-----------------------------------------------------------------------
FEBRUARY 23RD...HISTORIC WEATHER EVENTS...WITH KENTUCKY HIGHLIGHS...
...1802...
A great snowstorm raged along the New England coast producing 48 inches
of snow north of Boston. Three large ships from Salem were wrecked
along Cape Cod. (David Ludlum)
...1936...
A severe blizzard in the Sierra Nevada Range closed Donner Pass. It
stranded 750 motorists and claimed seven lives. (David Ludlum)
---------- KENTUCKY CLIMATE HIGHLIGHTS ---------
...FEBRUARY 1899...
February.  "The month will go down in Kentucky history as 'the
cold February'.  From the 9th to the 14th was a period of
unprecedented cold; the temperature in many portions of the State
going to 20 to 30 degrees below zero," and to -33 degrees F at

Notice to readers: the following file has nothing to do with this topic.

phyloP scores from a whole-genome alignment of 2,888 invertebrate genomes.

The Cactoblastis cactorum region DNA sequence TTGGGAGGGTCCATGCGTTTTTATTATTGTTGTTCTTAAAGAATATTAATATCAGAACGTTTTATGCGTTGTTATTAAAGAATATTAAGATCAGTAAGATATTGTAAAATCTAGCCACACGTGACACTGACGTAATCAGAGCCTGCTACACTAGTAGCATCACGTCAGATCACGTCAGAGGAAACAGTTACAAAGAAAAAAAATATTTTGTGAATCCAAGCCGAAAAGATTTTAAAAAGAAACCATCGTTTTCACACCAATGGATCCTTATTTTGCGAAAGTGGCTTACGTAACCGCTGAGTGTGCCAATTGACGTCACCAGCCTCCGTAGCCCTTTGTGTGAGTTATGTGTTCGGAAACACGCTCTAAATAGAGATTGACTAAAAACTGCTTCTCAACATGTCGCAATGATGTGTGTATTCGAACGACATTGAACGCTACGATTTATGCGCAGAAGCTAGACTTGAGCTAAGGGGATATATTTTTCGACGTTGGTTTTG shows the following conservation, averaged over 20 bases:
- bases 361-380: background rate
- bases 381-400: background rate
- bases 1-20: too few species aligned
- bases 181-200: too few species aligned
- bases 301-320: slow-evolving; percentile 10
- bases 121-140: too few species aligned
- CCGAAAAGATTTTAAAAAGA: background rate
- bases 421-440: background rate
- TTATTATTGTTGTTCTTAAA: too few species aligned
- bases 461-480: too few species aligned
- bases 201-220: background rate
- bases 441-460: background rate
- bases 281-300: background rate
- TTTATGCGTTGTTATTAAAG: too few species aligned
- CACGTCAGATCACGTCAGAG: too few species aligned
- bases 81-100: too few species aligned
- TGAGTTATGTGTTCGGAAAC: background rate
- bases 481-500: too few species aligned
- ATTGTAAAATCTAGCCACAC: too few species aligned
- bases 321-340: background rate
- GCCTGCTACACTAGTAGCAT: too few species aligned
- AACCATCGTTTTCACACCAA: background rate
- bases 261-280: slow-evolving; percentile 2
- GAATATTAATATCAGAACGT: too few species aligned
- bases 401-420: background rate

Sandy Hook on 2/11/1899.  In at least one location, "the Kentucky
River, solidly frozen, was possible for team and wagon."
Priddy, UKAWC
...1996...
The mercury climbed to 79 degrees at the Jackson KY NWS Weather Office. This 
reading represents the warmest February temperature ever recorded at the Jackson 
Weather Office since climate records begin in 1981.
(NWS Jackson, KY)

Ag Weather Center, Department of Biosystems & Agricultural Engineering, University of Kentucky